It’s true that for somebody who is totally new to online selling and digital marketing in general, Shopify would be the best bet. Streamlined pricing, hosting, great security features, online support, easy usage, and setup right from the standard package.
Scaling your business and adding new features is also really easy since the pricing gives you the opportunity to calculate your expenses on the go. Fast and effective customer support can help you overcome any technical difficulties and get you back on track with selling.
Shopify is ideal for those who don’t have the time, the experience and the will to hassle with their website, but to do business and to offer value.
WooCommerce, on the other hand, demands a certain level of experience and effort from your side. You will simply have to do the legwork yourself when it comes to hosting, security features, installing and configuring other plugins and features. Security is also something you will have to take care of, not to mention, the entire process of building your website will take longer.
Pricing is more flexible and harder to calculate with WooCommerce because of the additional costs of running new features on your site and so on.
Running into problems and crashes will require you to look up documentation and related forums, if you want to fix them, which can be time consuming if you don’t know where to look.
This is both the source of the platform’s strengths and weak points. With WP’s hands-off approach it gives tech-experienced merchants the freedom to build a fully customizable website with the help of the most popular CMS framework out there. If you possess the know-how, you can edit, tweak, and change anything you wish, and in the meanwhile, you can still take full advantage of what WordPress has to offer.
You have tons of free theme options, and while you will have to dig for the answers for a particular question, you’ll also be able to take advantage of other great ideas and WooCommerce projects that you find on the related forums.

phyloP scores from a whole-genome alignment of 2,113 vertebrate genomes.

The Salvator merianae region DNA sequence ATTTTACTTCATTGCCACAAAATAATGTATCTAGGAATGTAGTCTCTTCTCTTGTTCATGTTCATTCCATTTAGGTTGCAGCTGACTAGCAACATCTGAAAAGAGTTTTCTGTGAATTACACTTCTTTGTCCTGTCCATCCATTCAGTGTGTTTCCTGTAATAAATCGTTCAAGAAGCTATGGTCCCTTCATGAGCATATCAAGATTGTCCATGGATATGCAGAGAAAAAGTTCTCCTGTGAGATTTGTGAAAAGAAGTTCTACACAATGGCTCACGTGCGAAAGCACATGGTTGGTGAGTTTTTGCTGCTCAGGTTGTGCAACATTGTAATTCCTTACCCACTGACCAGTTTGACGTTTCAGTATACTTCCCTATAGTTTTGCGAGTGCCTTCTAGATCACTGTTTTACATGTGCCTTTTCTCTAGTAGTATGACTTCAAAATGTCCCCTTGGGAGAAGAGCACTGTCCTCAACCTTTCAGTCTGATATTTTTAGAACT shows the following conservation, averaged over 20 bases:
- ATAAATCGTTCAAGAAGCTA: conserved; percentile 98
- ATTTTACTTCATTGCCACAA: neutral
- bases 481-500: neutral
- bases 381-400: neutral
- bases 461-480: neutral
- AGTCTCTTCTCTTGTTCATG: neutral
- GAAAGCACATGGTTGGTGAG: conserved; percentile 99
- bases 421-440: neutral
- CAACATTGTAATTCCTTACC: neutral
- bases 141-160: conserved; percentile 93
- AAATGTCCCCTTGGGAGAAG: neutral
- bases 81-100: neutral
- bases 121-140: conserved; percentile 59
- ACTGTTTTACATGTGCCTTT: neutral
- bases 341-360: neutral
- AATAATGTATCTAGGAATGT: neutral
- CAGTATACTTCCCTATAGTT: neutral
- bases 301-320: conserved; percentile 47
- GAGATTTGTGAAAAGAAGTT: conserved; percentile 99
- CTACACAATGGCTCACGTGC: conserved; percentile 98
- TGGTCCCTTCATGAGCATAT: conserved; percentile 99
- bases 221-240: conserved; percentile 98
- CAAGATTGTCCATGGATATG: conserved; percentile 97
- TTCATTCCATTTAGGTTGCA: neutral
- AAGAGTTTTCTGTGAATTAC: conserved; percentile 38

With the necessary experience, you can also find a way to cut corners with expenses regarding features and add-ons making it a much more cost-effective alternative to Shopify.
On the other hand, if you are not really handy with WooCommerce, you can always hire a web development or a marketing agency to set up your site for you, taking care of security features, hosting problems, and basic site building.
By leveraging their expertise and experience, you can learn from them, and not just about web development but about marketing strategies too that will help you grow your store and brand.
Lastly, at the end of the day, it all boils down to personal preference. If you need a more straightforward package without any extra work, Shopify is your best bet.
If you want a fully custom and flexible option that will require more work but will enable you to have more control, then WooCommerce is the platform for you.
Also, if you are thinking about using marketing automation with these platforms here’s a list of the advantages you can gain.
Still having problems with making your decision? Default Design can help you choose your ideal platform and can lend you a hand with your marketing efforts as well. Reach out to use so we can talk about the details.